. . .

. . .

Slot N

Slot N

Slot M


. . .






M ... 3 2 1


of records


of slots



Page formats variable length records
Page Formats: Variable Length Records

Rid = (i,N)

Page i

  • Can move records on page without changing rid; so, attractive for fixed-length records too.

Rid = (i,2)

Rid = (i,1)



to start

of free





N . . . 2 1

# slots


Files of records
Files of Records

  • Page or block is OK when doing I/O, but higher levels of DBMS operate on records, and files of records.

  • FILE: A collection of pages, each containing a collection of records. Must support:

    • insert/delete/modify record

    • read a particular record (specified using record id)

    • scan all records (possibly with some conditions on the records to be retrieved)

Unordered heap files
Unordered (Heap) Files

  • Simplest file structure contains records in no particular order.

  • As file grows and shrinks, disk pages are allocated and de-allocated.

  • To support record level operations, we must:

    • keep track of the pages in a file

    • keep track of free space on pages

    • keep track of the records on a page

  • There are many alternatives for keeping track of this.

Heap file implemented as a list
Heap File Implemented as a List

  • The header page id and Heap file name must be stored someplace.

  • Each page contains 2 `pointers’ plus data.







Full Pages









Pages with

Free Space

Heap file using a page directory


Page 1




Page 2


Page N


Heap File Using a Page Directory

  • The entry for a page can include the number of free bytes on the page.

  • The directory is a collection of pages; linked list implementation is just one alternative.

    • Much smaller than linked list of all HF pages!

System catalogs
System Catalogs

  • For each index:

    • structure (e.g., B+ tree) and search key fields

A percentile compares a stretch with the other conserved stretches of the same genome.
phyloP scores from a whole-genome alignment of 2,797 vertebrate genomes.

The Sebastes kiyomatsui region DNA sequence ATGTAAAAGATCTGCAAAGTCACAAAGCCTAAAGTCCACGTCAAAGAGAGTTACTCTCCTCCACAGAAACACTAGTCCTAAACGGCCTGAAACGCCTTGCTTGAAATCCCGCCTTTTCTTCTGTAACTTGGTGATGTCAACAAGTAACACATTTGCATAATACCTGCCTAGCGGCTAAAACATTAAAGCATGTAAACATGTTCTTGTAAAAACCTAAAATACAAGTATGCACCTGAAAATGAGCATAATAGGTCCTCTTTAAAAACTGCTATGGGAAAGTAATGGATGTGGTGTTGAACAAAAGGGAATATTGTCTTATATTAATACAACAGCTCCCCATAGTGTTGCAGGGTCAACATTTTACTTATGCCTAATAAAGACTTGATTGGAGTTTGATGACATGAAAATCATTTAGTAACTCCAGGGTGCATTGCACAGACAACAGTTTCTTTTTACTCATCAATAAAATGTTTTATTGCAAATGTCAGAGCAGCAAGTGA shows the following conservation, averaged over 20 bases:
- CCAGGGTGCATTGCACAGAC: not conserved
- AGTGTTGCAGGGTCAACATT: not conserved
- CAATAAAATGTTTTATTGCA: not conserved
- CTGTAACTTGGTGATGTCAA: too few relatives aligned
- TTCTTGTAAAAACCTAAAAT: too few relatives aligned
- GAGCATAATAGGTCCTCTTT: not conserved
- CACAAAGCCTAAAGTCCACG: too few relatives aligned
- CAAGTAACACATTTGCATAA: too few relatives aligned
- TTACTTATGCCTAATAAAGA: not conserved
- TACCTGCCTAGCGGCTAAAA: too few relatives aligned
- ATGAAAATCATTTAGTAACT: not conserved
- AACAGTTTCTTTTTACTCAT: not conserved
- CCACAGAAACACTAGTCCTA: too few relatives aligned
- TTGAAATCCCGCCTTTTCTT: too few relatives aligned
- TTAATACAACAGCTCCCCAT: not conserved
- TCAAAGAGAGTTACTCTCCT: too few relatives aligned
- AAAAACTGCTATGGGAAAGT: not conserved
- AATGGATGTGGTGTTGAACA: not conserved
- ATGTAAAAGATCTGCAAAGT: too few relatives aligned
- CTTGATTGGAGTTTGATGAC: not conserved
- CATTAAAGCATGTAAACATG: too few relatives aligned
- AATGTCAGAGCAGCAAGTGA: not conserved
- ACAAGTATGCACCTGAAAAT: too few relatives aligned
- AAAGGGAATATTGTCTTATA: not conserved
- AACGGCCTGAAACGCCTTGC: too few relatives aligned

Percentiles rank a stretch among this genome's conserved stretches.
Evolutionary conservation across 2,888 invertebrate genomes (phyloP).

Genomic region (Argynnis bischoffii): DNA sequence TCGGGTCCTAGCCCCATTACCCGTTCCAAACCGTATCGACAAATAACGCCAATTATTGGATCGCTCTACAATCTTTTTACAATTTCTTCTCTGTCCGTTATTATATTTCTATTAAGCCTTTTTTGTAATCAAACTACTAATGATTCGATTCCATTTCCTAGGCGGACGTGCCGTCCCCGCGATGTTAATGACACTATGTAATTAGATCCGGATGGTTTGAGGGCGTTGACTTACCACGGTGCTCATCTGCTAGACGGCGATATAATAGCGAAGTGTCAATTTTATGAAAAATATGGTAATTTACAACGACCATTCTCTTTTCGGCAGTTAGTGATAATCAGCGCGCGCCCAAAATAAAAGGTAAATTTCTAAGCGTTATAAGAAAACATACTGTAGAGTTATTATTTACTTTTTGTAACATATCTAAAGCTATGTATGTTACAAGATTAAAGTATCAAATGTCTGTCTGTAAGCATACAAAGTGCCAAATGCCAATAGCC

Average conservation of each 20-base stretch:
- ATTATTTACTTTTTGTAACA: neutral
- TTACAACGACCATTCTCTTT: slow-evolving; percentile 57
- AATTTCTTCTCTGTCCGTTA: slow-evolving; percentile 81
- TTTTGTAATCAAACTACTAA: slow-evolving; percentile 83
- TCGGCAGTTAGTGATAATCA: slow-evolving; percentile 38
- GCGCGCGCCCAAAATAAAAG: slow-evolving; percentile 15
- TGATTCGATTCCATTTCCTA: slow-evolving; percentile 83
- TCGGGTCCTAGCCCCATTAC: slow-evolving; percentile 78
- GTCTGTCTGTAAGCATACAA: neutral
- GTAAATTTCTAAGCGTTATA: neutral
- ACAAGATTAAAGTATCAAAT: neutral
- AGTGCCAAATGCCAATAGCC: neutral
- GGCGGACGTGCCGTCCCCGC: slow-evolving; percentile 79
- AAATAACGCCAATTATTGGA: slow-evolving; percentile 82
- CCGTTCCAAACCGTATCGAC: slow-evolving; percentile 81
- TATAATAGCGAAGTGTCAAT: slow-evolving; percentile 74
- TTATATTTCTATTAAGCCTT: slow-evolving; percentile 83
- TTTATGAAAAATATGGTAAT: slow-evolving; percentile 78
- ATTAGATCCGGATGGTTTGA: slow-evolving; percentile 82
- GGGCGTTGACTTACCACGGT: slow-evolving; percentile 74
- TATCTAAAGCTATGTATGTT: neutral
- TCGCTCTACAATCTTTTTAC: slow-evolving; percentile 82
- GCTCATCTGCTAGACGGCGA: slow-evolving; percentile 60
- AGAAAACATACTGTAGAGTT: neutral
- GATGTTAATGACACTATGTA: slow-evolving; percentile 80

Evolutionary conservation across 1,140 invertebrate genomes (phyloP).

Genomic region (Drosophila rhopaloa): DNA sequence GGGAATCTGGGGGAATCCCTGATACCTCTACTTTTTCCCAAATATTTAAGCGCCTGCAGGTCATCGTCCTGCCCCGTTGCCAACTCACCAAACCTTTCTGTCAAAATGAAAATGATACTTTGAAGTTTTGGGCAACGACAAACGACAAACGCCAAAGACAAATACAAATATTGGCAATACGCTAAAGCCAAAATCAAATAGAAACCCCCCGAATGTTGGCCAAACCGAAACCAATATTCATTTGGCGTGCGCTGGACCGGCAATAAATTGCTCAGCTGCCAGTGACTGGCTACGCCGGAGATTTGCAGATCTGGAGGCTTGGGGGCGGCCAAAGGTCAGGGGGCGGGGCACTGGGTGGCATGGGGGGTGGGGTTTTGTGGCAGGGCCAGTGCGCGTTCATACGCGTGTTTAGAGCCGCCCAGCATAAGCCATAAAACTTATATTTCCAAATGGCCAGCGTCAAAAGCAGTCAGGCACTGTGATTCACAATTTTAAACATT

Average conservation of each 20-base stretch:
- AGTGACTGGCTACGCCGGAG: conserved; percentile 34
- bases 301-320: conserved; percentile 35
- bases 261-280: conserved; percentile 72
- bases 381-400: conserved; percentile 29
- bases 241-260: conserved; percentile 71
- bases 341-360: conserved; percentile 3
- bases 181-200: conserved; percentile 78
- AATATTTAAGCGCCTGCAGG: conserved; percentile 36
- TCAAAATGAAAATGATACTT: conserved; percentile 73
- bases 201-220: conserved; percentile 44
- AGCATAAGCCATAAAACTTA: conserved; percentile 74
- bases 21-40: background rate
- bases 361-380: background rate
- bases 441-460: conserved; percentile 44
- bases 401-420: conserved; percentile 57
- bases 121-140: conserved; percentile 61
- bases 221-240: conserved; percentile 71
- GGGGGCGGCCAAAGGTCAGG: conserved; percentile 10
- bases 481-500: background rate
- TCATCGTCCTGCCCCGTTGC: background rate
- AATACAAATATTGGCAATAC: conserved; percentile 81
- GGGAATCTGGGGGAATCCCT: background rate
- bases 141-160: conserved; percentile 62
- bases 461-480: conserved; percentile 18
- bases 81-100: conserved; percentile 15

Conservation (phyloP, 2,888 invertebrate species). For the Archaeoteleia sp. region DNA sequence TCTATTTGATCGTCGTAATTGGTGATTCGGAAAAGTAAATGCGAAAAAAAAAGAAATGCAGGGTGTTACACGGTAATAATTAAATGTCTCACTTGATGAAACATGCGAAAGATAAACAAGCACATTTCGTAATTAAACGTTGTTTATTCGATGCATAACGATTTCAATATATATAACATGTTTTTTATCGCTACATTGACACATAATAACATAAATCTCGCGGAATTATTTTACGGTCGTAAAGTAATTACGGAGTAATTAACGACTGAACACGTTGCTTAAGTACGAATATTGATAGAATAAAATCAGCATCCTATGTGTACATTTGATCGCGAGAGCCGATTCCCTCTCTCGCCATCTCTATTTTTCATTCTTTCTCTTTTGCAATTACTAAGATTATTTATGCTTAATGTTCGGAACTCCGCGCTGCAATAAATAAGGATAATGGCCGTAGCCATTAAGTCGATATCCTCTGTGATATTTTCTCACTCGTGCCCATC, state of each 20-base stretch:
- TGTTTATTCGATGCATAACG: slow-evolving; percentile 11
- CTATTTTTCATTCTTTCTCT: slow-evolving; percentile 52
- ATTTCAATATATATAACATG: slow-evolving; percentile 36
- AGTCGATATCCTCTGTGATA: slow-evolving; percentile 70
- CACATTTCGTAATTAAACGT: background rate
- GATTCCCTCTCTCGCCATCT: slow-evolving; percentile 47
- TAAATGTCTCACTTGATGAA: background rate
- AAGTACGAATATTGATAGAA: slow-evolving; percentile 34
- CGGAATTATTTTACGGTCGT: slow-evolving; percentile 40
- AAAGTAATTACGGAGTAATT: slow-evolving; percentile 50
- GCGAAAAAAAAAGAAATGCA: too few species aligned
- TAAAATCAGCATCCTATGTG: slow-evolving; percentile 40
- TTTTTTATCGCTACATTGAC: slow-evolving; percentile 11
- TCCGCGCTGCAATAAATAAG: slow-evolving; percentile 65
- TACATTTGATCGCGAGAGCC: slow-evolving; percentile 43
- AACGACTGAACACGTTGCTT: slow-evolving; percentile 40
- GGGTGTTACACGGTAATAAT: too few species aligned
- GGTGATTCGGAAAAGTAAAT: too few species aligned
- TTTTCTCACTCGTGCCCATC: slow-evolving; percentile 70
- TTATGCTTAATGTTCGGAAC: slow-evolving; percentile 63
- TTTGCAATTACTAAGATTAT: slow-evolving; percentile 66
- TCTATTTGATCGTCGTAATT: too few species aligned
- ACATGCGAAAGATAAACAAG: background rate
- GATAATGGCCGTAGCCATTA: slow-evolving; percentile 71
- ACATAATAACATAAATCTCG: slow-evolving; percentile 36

• For each relation:

    • name, file name, file structure (e.g., Heap file)

    • attribute name and type, for each attribute

    • index name, for each index

    • integrity constraints

  • For each view:

    • view name and definition

  • Plus statistics, authorization, buffer pool size, etc.

  • Catalogs are themselves stored as relations!


  • Disks provide cheap, non-volatile storage.

    • Random access, but cost depends on location of page on disk; important to arrange data sequentially to minimize seek and rotation delays.

  • Buffer manager brings pages into RAM.

    • Page stays in RAM until released by requestor.

    • Written to disk when frame chosen for replacement (which is sometime after requestor releases the page).

    • Choice of frame to replace based on replacement policy.

    • Tries to pre-fetch several pages at a time.

Summary contd
Summary (Contd.)

  • DBMS vs. OS File Support

    • DBMS needs features not found in many OS’s, e.g., forcing a page to disk, controlling the order of page writes to disk, files spanning disks, ability to control pre-fetching and page replacement policy based on predictable access patterns, etc.

  • Variable length record format with field offset directory offers support for direct access to i’th field and null values.

  • Slotted page format supports variable length records and allows records to move on page.

Summary contd1
Summary (Contd.)

  • File layer keeps track of pages in a file, and supports abstraction of a collection of records.

    • Pages with free space identified using linked list or directory structure (similar to how pages in file are kept track of).

  • Indexes support efficient retrieval of records based on the values in some fields.

  • Catalog relations store information about relations, indexes and views. (Information that is common to all records in a given collection.)